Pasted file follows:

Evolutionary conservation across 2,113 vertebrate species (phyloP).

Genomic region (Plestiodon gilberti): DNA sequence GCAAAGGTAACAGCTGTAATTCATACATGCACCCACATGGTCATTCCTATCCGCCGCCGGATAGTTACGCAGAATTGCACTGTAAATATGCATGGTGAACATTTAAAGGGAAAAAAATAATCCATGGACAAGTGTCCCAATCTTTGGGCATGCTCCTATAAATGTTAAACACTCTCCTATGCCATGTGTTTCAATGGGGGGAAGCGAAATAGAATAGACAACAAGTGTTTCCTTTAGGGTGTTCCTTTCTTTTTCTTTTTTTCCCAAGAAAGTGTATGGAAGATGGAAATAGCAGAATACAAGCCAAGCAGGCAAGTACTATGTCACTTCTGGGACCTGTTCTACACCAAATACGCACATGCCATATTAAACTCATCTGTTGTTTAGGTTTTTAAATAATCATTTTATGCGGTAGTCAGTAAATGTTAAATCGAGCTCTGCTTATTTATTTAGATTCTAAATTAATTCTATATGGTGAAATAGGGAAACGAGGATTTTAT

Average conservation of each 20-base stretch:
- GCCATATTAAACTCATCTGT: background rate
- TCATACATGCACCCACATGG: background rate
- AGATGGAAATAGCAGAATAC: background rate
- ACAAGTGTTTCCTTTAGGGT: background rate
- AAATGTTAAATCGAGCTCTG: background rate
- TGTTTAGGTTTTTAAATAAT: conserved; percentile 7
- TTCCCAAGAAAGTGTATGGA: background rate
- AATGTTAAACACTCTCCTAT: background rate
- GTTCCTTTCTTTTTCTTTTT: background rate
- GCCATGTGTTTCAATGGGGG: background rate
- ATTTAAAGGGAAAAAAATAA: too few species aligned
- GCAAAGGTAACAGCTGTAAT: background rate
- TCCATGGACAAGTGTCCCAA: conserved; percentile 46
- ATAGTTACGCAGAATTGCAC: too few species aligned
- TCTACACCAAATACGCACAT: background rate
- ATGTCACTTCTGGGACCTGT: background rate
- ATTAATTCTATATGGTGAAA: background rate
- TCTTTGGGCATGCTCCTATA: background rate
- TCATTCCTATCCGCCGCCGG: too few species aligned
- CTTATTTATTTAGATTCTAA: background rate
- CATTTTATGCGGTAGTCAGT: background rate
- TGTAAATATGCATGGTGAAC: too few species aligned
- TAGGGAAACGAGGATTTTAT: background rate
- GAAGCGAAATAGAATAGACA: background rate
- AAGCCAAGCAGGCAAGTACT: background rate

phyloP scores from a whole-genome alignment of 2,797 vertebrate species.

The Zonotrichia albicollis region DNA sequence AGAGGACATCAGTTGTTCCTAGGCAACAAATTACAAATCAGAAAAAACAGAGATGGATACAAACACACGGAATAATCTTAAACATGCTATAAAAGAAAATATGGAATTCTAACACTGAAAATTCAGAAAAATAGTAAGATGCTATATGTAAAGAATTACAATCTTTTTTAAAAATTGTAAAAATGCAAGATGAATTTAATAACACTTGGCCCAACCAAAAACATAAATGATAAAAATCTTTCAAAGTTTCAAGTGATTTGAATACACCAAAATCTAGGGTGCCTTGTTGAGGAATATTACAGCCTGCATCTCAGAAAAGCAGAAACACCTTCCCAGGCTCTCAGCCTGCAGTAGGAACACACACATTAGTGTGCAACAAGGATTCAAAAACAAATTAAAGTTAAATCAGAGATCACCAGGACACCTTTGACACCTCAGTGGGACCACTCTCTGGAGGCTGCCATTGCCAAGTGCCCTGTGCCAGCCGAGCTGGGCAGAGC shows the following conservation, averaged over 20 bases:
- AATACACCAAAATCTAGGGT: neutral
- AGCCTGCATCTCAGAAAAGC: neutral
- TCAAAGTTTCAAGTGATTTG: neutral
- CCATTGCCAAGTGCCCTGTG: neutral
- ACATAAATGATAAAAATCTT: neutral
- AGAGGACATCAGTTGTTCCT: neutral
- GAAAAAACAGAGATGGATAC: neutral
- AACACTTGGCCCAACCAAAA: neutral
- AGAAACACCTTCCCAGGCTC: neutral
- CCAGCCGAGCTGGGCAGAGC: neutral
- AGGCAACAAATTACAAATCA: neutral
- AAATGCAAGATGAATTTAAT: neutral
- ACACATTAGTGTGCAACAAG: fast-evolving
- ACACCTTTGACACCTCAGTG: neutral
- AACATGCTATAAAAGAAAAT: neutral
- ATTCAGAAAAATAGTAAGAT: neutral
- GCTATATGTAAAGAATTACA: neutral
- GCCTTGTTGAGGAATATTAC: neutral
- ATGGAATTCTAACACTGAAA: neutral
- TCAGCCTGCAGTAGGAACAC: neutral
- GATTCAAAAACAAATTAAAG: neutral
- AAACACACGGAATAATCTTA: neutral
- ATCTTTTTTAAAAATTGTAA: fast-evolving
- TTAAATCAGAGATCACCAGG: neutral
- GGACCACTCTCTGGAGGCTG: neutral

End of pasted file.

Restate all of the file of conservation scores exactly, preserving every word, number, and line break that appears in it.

Evolutionary conservation across 2,113 vertebrate species (phyloP).

Genomic region (Plestiodon gilberti): DNA sequence GCAAAGGTAACAGCTGTAATTCATACATGCACCCACATGGTCATTCCTATCCGCCGCCGGATAGTTACGCAGAATTGCACTGTAAATATGCATGGTGAACATTTAAAGGGAAAAAAATAATCCATGGACAAGTGTCCCAATCTTTGGGCATGCTCCTATAAATGTTAAACACTCTCCTATGCCATGTGTTTCAATGGGGGGAAGCGAAATAGAATAGACAACAAGTGTTTCCTTTAGGGTGTTCCTTTCTTTTTCTTTTTTTCCCAAGAAAGTGTATGGAAGATGGAAATAGCAGAATACAAGCCAAGCAGGCAAGTACTATGTCACTTCTGGGACCTGTTCTACACCAAATACGCACATGCCATATTAAACTCATCTGTTGTTTAGGTTTTTAAATAATCATTTTATGCGGTAGTCAGTAAATGTTAAATCGAGCTCTGCTTATTTATTTAGATTCTAAATTAATTCTATATGGTGAAATAGGGAAACGAGGATTTTAT

Average conservation of each 20-base stretch:
- GCCATATTAAACTCATCTGT: background rate
- TCATACATGCACCCACATGG: background rate
- AGATGGAAATAGCAGAATAC: background rate
- ACAAGTGTTTCCTTTAGGGT: background rate
- AAATGTTAAATCGAGCTCTG: background rate
- TGTTTAGGTTTTTAAATAAT: conserved; percentile 7
- TTCCCAAGAAAGTGTATGGA: background rate
- AATGTTAAACACTCTCCTAT: background rate
- GTTCCTTTCTTTTTCTTTTT: background rate
- GCCATGTGTTTCAATGGGGG: background rate
- ATTTAAAGGGAAAAAAATAA: too few species aligned
- GCAAAGGTAACAGCTGTAAT: background rate
- TCCATGGACAAGTGTCCCAA: conserved; percentile 46
- ATAGTTACGCAGAATTGCAC: too few species aligned
- TCTACACCAAATACGCACAT: background rate
- ATGTCACTTCTGGGACCTGT: background rate
- ATTAATTCTATATGGTGAAA: background rate
- TCTTTGGGCATGCTCCTATA: background rate
- TCATTCCTATCCGCCGCCGG: too few species aligned
- CTTATTTATTTAGATTCTAA: background rate
- CATTTTATGCGGTAGTCAGT: background rate
- TGTAAATATGCATGGTGAAC: too few species aligned
- TAGGGAAACGAGGATTTTAT: background rate
- GAAGCGAAATAGAATAGACA: background rate
- AAGCCAAGCAGGCAAGTACT: background rate

phyloP scores from a whole-genome alignment of 2,797 vertebrate species.

The Zonotrichia albicollis region DNA sequence AGAGGACATCAGTTGTTCCTAGGCAACAAATTACAAATCAGAAAAAACAGAGATGGATACAAACACACGGAATAATCTTAAACATGCTATAAAAGAAAATATGGAATTCTAACACTGAAAATTCAGAAAAATAGTAAGATGCTATATGTAAAGAATTACAATCTTTTTTAAAAATTGTAAAAATGCAAGATGAATTTAATAACACTTGGCCCAACCAAAAACATAAATGATAAAAATCTTTCAAAGTTTCAAGTGATTTGAATACACCAAAATCTAGGGTGCCTTGTTGAGGAATATTACAGCCTGCATCTCAGAAAAGCAGAAACACCTTCCCAGGCTCTCAGCCTGCAGTAGGAACACACACATTAGTGTGCAACAAGGATTCAAAAACAAATTAAAGTTAAATCAGAGATCACCAGGACACCTTTGACACCTCAGTGGGACCACTCTCTGGAGGCTGCCATTGCCAAGTGCCCTGTGCCAGCCGAGCTGGGCAGAGC shows the following conservation, averaged over 20 bases:
- AATACACCAAAATCTAGGGT: neutral
- AGCCTGCATCTCAGAAAAGC: neutral
- TCAAAGTTTCAAGTGATTTG: neutral
- CCATTGCCAAGTGCCCTGTG: neutral
- ACATAAATGATAAAAATCTT: neutral
- AGAGGACATCAGTTGTTCCT: neutral
- GAAAAAACAGAGATGGATAC: neutral
- AACACTTGGCCCAACCAAAA: neutral
- AGAAACACCTTCCCAGGCTC: neutral
- CCAGCCGAGCTGGGCAGAGC: neutral
- AGGCAACAAATTACAAATCA: neutral
- AAATGCAAGATGAATTTAAT: neutral
- ACACATTAGTGTGCAACAAG: fast-evolving
- ACACCTTTGACACCTCAGTG: neutral
- AACATGCTATAAAAGAAAAT: neutral
- ATTCAGAAAAATAGTAAGAT: neutral
- GCTATATGTAAAGAATTACA: neutral
- GCCTTGTTGAGGAATATTAC: neutral
- ATGGAATTCTAACACTGAAA: neutral
- TCAGCCTGCAGTAGGAACAC: neutral
- GATTCAAAAACAAATTAAAG: neutral
- AAACACACGGAATAATCTTA: neutral
- ATCTTTTTTAAAAATTGTAA: fast-evolving
- TTAAATCAGAGATCACCAGG: neutral
- GGACCACTCTCTGGAGGCTG: neutral